I have always been intrigued and amused by the way that every family accumulates its own legendary phraseology over the years. My friend Jill (whose daughter Lacey took the above photo) and I often compare notes on this topic, and we seem to have an endless supply of humorous mis-understood or mis-pronounced or mis-remembered words and phrases, such as "Kitten Caboodle" and "Plutonic Love."
If you're a fan of The Office, you'll know that Michael is famous for this kind of Malaprop. I am continually jotting down irresistible examples from his repertoire and plan to write a blog post about them one day soon, e.g., "Home is where the hardest" and "She cut off her nose to spider face.
Believe it or not, two of the mixed up phrases in my own family revolve around goats. Yes, GOATS! We owe them both to my older son Ben, from back when he was about five years old or so. The first occurred when he heard me say, "Don't goad me." Well he'd never heard the word goad, so he just translated it into a word that he did know: "Don't GOAT me." To this day, we still say that and probably always will.
The second example came into our vernacular when he heard me say, "That really gets my goat." I guess he'd heard me say plenty of times: "That really gets on my nerves." So he just used the syntax that sounded normal to his ear: "That really gets ON my goat."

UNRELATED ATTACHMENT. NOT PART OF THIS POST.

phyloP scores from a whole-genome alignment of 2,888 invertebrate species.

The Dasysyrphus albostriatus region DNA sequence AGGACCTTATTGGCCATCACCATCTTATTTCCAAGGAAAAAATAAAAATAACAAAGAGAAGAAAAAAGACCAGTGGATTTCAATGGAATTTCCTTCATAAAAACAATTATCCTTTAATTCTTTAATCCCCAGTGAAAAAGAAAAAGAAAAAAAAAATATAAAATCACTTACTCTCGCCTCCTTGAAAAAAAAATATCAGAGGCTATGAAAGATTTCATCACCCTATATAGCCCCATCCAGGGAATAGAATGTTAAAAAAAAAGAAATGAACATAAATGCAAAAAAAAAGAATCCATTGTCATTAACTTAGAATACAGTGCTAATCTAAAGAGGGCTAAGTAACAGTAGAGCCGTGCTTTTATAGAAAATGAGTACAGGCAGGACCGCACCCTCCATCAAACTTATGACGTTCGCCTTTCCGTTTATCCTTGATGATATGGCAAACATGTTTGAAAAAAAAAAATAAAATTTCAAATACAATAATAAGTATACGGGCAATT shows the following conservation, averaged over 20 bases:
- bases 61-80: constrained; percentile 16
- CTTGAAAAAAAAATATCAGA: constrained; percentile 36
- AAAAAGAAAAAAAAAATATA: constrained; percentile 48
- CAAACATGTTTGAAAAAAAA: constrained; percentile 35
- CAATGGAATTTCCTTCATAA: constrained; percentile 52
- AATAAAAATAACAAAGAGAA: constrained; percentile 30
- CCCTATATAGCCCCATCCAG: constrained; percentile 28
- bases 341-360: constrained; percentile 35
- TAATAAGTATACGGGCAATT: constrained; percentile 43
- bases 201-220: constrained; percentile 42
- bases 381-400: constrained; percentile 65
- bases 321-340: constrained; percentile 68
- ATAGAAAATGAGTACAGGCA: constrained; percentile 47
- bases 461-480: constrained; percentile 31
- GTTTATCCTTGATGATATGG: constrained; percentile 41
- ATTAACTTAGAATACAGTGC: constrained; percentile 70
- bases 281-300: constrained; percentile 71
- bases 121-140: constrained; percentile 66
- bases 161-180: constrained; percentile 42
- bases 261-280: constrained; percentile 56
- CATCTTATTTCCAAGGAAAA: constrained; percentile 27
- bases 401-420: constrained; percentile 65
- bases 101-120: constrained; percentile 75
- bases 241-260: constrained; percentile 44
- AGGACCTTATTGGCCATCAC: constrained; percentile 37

It almost sounds better that way, doesn't it? Ha! But true! Have you ever noticed how often it seems that the mis-spoken word or phrase actually makes more sense than the original? A case in point is my little friend who liked to sing the song from Grease: not "Hopelessly" but "SUPPOSED TO BE devoted to you."
I think that just about captures it perfectly!
P.S. In the above photo Lucy the Goat is standing by, waiting for a fresh snack after Jill pulls weeds. To me it looks like the Garden of Eden or some kind of mystic vision!
Beautiful photograph, Lacey! Thanks!